Play Live Radio
Next Up:
Available On Air Stations
Watch Live

Trump Lawyers Who Spread False Election Claims Are Now Defending Themselves In Court

Rudy Giuliani points to a map as he speaks to the press about various lawsuits related to the 2020 election on Nov. 19, 2020. He and other Trump lawyers are now under scrutiny for their roles in promoting false claims of election fraud.
Drew Angerer Getty Images
Rudy Giuliani points to a map as he speaks to the press about various lawsuits related to the 2020 election on Nov. 19, 2020. He and other Trump lawyers are now under scrutiny for their roles in promoting false claims of election fraud.

Six months after the violent attack on the U.S. Capitol, attorneys who promoted former President Donald Trump's false claims about election fraud are being forced to defend their actions in court.

But some experts say the abuses over the past four years compel the legal profession to perform some deeper soul-searching.

"I just think it's important, if we are to reset, that our profession is prepared to confront itself and make decisions about who we want to be, who we are and what it's going to require, which may be uncomfortable, to ensure that we hold our character," said Sherrilyn Ifill, president of the NAACP Legal Defense and Educational Fund, at an event sponsored by New York University School of Law.


Ifill, who used to teach aspiring attorneys about their roles and responsibilities as "officers of the court," has been calling for an independent commission to produce a full accounting of how lawyers lost their way.

So far, there's little public sign of interest in that kind of self-examination. Instead, judges and attorney discipline panels are performing their own investigations, case by case, in a methodical fashion.

This week in Michigan, U.S. District Judge Linda Parker grilled lawyers close to Trump about the actions they took before filing a lawsuit that claimed irregularities in the 2020 election.

"What authority did this court have to decertify election results?" Parker asked.

The city of Detroit wants those attorneys to face sanctions. At the hearing, Detroit lawyer David Fink called their lawsuit sloppy, careless and "an embarrassment to the legal profession."


Preet Bharara, the former U.S. attorney for the Southern District of New York, has been monitoring the election fallout with interest.

"You make a misstatement in court — first of all, don't do that," Bharara said. "And if you do, correct it immediately. There's nothing worse."

But at the hearing in Michigan, some of the attorneys who are under scrutiny adopted a different approach.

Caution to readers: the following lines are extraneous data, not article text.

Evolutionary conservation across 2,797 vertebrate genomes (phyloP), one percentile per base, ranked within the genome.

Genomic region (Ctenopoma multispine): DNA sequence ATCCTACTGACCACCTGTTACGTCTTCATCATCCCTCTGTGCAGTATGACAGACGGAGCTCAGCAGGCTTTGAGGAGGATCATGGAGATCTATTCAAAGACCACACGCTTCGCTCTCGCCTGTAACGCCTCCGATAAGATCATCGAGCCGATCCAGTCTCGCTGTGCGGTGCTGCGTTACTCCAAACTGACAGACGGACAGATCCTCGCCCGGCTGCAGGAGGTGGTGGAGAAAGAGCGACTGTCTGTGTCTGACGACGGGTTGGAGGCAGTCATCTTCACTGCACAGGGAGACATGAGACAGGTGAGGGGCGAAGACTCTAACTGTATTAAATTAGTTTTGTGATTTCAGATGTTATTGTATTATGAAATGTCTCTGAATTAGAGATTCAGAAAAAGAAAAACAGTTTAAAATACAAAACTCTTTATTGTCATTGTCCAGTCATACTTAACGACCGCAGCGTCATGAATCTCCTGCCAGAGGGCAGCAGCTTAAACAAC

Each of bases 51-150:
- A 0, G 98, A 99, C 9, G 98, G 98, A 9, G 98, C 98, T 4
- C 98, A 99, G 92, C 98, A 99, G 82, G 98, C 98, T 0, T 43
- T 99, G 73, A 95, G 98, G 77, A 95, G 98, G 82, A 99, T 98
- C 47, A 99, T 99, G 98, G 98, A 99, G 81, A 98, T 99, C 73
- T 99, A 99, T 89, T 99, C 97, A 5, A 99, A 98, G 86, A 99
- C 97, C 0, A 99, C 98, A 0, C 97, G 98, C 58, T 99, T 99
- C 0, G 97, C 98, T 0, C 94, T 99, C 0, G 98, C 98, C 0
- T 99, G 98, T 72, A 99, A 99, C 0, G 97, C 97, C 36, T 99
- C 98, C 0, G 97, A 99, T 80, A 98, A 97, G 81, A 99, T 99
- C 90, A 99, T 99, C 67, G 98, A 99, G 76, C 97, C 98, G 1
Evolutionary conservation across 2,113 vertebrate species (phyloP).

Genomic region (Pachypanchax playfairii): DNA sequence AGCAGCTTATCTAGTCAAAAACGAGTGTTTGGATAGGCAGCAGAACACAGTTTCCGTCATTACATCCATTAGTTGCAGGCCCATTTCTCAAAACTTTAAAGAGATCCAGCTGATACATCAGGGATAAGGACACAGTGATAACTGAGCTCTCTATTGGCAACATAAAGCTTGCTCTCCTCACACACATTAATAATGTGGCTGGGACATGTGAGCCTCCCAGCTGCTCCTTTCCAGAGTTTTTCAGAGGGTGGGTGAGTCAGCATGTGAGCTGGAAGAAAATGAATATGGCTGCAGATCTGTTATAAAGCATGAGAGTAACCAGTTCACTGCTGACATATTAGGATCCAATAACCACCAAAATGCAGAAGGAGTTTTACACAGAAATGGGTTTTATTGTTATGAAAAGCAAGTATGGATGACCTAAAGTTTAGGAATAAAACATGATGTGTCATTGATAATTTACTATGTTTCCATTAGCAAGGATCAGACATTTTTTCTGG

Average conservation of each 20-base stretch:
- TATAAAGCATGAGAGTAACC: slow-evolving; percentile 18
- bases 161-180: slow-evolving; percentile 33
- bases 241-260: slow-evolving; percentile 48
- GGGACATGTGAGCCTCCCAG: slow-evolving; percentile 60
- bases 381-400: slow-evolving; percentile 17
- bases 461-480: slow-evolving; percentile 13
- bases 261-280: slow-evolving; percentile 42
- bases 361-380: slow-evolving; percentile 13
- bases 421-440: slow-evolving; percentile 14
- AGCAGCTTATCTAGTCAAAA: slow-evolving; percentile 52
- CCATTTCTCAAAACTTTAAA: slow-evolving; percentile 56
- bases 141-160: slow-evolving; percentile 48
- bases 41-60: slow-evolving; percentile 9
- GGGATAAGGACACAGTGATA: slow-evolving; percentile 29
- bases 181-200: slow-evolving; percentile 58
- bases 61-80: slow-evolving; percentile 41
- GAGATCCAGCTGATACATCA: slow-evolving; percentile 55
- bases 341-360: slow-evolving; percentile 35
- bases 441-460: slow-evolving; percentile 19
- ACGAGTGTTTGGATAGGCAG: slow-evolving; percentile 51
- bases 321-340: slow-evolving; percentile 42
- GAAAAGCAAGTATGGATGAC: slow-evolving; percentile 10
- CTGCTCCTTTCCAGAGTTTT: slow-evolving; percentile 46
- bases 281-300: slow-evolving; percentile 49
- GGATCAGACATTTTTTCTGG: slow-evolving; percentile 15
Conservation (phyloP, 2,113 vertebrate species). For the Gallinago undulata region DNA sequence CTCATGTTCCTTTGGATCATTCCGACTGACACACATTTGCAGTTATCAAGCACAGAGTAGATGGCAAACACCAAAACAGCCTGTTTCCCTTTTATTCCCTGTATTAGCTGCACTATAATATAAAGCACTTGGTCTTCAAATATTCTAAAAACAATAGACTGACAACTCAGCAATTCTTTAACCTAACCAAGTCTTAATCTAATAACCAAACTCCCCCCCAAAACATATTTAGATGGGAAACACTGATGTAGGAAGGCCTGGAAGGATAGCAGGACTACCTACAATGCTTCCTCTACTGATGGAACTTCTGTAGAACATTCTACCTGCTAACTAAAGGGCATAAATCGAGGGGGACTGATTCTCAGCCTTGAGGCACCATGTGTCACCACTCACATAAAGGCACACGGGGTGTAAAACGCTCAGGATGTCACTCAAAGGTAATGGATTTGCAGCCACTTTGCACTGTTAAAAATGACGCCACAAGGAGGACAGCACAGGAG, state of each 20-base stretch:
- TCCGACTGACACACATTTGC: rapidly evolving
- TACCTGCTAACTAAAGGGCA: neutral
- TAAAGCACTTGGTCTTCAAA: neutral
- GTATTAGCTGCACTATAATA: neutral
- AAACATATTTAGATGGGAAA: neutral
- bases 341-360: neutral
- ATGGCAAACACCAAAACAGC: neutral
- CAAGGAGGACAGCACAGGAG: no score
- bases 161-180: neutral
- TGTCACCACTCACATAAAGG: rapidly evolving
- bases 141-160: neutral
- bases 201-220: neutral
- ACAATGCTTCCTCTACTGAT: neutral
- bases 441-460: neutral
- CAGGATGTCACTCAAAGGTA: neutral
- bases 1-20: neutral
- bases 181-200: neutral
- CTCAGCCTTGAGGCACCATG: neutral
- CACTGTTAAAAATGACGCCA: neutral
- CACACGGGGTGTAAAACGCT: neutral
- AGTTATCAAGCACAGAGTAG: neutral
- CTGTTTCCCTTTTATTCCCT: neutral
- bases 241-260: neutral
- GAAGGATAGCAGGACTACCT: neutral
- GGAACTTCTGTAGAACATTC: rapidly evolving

One of them, attorney Lin Wood, said he didn't read the complaint before it was filed. Another lawyer with ties to Trump, Sidney Powell, said she took "full responsibility" for the paperwork. Powell told the judge she'd practiced law with the highest standards.

Meanwhile, authorities in New York recently suspended the law license of Rudy Giuliani, Trump's former personal lawyer.

They said Giuliani had "communicated demonstrably false and misleading statements to courts, lawmakers and the public" while trying to overturn the results of the election.

Giuliani wants a hearing, where his lawyers John Leventhal and Barry Kamins said they think he'll be reinstated "as a valued member of the legal profession that he has served so well in his many capacities for so many years."

George Conway, a lawyer who regularly criticizes Trump and the attorneys who worked for him, said the rules are pretty straightforward.

"When you assert something, you have to be able to back it up," Conway said. "You can't make things up."

Conway famously turned down a top job in the Trump Justice Department, calling it "probably the best decision I ever made."

But Conway said many of those lawyers who did serve in the Trump years deserve thanks for refusing to advance phony theories about election fraud this year.

"The upper echelons of the Justice Department in the waning weeks of the administration basically refused to do what Trump wanted them to do and they entered into essentially a bureaucratic suicide pact" where they agreed to quit in protest if Trump tried to fire the head of the Justice Department over the election cases, said Conway.

Trump backed down.

There are lawyers who think the legal profession needs to do a lot more to counter widespread violations of norms and rules — misleading courts, lawmakers and the public.

For her part, Ifill said elite institutions, including the American Law Institute and the American Bar Association, mostly didn't rise up when that happened over the past few years.

"What happens when lawyers, particularly in position of responsibility like government lawyers or I would even say law firm partners, take on positions ... or run so close to the edge of the rules that they potentially reset the rules in ways that undermine the core of what the profession is supposed to be about?" she asked.

Copyright 2021 NPR. To see more, visit